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"Shared Responsibility" for Health

This article is more than 11 years old.

The Patrick administration says it's time to redefine "shared responsibility" for the state's universal health coverage law.

Under the plan outlined Tuesday, employers, hospitals and health insurance companies would pay new charges and higher fees. The administration hopes to raise $300 million to $400 million for the fiscal year, which begins next month. WBUR's Martha Bebinger reports on the proposal.

TEXT OF STORY:

MARTHA BEBINGER: The state's subsidized insurance program, Commonwealth Care is expected to cost 1.1 billion dollars next year, a 20% increase over estimates in January. MassHealth, the state's Medicaid program, is also over budget. Governor Deval Patrick told an annual meeting of health care leaders yesterday that the state's pledge to cover the uninsured is straining the state budget.

GOVERNOR DEVAL PATRICK: The challenges we face to fully achieve and sustain its promise are almost as significant as those you faced in creating it in the first place. And I'm asking you to join with us with the same spirit and the same commitment and the same creativity that you brought to inventing this wonderful reform to assure that it lasts.

BEBINGER: The Governor delivered a similar message three months ago, in a private meeting, where he asked health care leaders to help find more money to cover the uninsured. Health and Human Services Secretary JudyAnn Bigby chairs on-going meetings of that group. She says everyone agrees that government, employers and individuals should continue to share responsibility for financing the law.

SECRETARY JUDYANN BIGBY: Since individuals have already seen increased sacrifice, we believe it's only fitting that other stakeholders participate in the shared responsibility.

BEBINGER: For employers, Bigby is proposing two changes that would bring in an additional 80 to 120 million dollars (after subtracting the state's share of these charges). The state would start charging employers whose workers get free or subsidized insurance through Commonwealth Care. The second change is a tougher standard for employers who must prove they provide "fair and reasonable" coverage...or pay a $295 fine for each worker.

PAUL GUZZI: Looking for additional revenues from employers at this time clearly is not our first option.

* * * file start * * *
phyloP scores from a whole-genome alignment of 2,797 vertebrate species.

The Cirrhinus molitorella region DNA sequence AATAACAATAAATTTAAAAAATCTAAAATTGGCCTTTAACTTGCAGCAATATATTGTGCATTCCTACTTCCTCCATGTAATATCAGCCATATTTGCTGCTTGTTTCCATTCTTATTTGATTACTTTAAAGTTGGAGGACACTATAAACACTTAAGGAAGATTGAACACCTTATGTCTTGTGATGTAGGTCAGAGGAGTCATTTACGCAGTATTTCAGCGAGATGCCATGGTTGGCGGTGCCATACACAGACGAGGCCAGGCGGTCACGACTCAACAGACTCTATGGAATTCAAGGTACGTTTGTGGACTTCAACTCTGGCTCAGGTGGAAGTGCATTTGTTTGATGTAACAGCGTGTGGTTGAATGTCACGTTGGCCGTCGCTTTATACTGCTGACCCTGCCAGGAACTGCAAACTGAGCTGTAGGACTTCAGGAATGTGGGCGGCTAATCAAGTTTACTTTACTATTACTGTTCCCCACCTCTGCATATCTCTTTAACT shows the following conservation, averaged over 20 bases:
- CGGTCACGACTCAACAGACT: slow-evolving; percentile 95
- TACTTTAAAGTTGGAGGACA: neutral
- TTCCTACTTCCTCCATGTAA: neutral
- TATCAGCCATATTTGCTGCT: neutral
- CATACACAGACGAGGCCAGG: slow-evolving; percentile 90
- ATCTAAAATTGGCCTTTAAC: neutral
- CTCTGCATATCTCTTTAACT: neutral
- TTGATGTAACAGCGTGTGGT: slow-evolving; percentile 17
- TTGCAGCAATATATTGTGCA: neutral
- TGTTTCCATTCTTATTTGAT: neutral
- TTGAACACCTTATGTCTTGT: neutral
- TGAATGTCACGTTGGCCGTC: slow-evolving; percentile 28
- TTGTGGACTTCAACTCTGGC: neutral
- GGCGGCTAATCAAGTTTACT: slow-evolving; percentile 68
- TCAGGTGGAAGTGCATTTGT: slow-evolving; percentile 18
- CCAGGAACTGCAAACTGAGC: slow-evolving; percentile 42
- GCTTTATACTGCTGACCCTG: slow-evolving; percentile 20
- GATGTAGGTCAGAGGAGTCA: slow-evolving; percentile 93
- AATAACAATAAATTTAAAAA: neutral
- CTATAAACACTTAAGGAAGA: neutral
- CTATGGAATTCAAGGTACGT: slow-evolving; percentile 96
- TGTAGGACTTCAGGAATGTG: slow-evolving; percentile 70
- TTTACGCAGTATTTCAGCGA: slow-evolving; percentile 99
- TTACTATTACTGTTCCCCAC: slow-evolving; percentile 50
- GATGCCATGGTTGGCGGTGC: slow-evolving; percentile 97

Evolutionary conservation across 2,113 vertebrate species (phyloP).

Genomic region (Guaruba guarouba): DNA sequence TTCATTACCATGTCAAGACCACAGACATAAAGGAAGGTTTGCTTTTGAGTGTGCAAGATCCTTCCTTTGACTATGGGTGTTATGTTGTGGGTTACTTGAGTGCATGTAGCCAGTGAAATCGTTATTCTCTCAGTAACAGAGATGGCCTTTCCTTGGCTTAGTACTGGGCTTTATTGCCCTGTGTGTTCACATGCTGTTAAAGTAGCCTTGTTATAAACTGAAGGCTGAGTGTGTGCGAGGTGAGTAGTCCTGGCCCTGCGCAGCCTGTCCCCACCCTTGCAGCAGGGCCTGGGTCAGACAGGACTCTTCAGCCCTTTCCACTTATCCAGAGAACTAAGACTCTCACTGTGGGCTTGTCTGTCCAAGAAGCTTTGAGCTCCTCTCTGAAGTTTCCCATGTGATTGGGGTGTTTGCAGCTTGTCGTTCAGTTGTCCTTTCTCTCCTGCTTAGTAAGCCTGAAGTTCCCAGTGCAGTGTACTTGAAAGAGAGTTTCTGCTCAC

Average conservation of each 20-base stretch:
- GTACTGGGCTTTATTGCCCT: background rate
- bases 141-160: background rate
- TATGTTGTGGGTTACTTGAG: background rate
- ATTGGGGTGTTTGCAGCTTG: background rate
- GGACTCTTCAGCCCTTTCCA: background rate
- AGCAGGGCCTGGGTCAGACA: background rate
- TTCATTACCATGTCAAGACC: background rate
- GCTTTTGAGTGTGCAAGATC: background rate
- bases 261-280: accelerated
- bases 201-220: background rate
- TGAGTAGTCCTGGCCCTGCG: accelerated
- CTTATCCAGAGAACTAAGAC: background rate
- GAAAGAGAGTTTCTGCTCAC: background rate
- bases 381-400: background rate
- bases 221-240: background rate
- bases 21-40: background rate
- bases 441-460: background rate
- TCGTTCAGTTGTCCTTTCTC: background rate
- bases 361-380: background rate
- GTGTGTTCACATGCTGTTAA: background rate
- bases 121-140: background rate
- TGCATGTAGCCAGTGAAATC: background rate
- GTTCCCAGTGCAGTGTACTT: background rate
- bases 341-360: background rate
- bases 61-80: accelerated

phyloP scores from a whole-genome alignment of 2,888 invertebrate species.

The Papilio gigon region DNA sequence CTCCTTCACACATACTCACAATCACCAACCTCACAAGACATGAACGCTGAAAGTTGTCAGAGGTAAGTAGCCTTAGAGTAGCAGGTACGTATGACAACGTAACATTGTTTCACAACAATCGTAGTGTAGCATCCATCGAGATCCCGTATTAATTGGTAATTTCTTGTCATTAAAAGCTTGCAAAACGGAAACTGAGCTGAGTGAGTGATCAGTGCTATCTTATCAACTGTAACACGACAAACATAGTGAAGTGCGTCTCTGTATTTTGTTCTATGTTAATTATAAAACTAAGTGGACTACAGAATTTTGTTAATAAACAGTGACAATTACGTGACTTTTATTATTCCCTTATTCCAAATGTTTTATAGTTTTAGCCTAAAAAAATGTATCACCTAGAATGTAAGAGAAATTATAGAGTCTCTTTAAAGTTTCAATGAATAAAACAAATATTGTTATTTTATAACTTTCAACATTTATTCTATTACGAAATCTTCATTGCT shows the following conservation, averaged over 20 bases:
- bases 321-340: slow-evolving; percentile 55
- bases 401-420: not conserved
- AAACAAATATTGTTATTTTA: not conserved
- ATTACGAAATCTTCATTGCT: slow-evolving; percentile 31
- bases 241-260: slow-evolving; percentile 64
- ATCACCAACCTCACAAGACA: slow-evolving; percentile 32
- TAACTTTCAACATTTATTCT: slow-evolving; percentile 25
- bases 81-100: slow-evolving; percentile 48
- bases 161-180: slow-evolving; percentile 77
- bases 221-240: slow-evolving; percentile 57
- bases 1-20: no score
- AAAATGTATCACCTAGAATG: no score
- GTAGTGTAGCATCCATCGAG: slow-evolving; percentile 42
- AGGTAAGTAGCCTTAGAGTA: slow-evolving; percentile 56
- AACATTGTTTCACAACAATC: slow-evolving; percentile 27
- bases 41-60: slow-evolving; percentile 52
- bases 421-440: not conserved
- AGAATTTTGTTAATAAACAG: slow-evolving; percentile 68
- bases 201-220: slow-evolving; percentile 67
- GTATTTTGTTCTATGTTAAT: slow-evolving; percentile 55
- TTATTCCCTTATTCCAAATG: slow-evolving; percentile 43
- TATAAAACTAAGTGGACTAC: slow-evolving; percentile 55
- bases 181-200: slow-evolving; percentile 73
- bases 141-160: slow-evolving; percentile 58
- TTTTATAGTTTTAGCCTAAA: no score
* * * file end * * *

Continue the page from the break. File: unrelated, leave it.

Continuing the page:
BEBINGER: Paul Guzzi says this is a bad time to ask employers to do more. The Greater Boston Chamber of Commerce president says companies in Massachusetts have proudly covered an additional 85,000 workers since the insurance mandate kicked in last year. Other business leaders say a modest increase is possible...but not the amount the administration hopes to raise.

MIKE WIDMER: We will continue to try to move forward and find a way to not just say no.

BEBINGER: Mike Widmer is president of the Massachusetts Taxpayers Foundation.

WIDMER: Absolutely want to be helpful, cooperative, but at the same time careful about not taking steps that would have a short term gain in additional revenue but long term consequences that would undercut universal access for all of our citizens.

BEBINGER: On the other side are consumer advocates. They've been saying for months that raising co-pays and co-premiums for Commonwealth Care members, without asking more from businesses, is unfair. Reverend Hurmon Hamilton, president of the Greater Boston Interfaith Organization, is pleased with the administration's proposal.

REVEREND HURMON HAMILTON: I don't think its all on employers. When will insurers and when will providers step forward and do their fair share of the next level of sacrifice to under-gird the cost of health care?

BEBINGER: The administration's plan does include health insurers and hospitals. A 160-million dollar charge that each sector already pays towards care for the uninsured would increase, temporarily, when the number of people in Commonwealth Care hits a threshold. (The trigger number is either not yet set, or not public.) Vice President for Health Care Services at Blue Cross, Andrew Dreyfus, says insurers would have to increase premiums to cover any additional state assessment.

ANDREW DREYFUS: There's a careful balancing act that we have to try to maintain between trying to support health care reform and trying to make sure premiums are affordable for individuals and businesses.

BEBINGER: Lynn Nicholas, president of the Massachusetts Hospital Association, says some of her members can afford to contribute more and others can't.

LYNN NICHOLAS: There is room to explore this, but we have to be careful that we don't put some of our more vulnerable hospitals over the edge with a broad sweeping change of some type.

BEBINGER: (Secretary Bigby also warned hospitals that the state will be reviewing reimbursement rates and plans to stop paying for re-admissions to correct medical errors on treat infections.) The Patrick administration can launch some, but not all of these changes independent of the legislature. In all, this is an ambitious package to put in place or even in the works for the fiscal year that begins July 1st. For WBUR, I'm Martha Bebinger.

This program aired on June 4, 2008. The audio for this program is not available.

Martha Bebinger Twitter Reporter
Martha Bebinger covers health care and other general assignments for WBUR.

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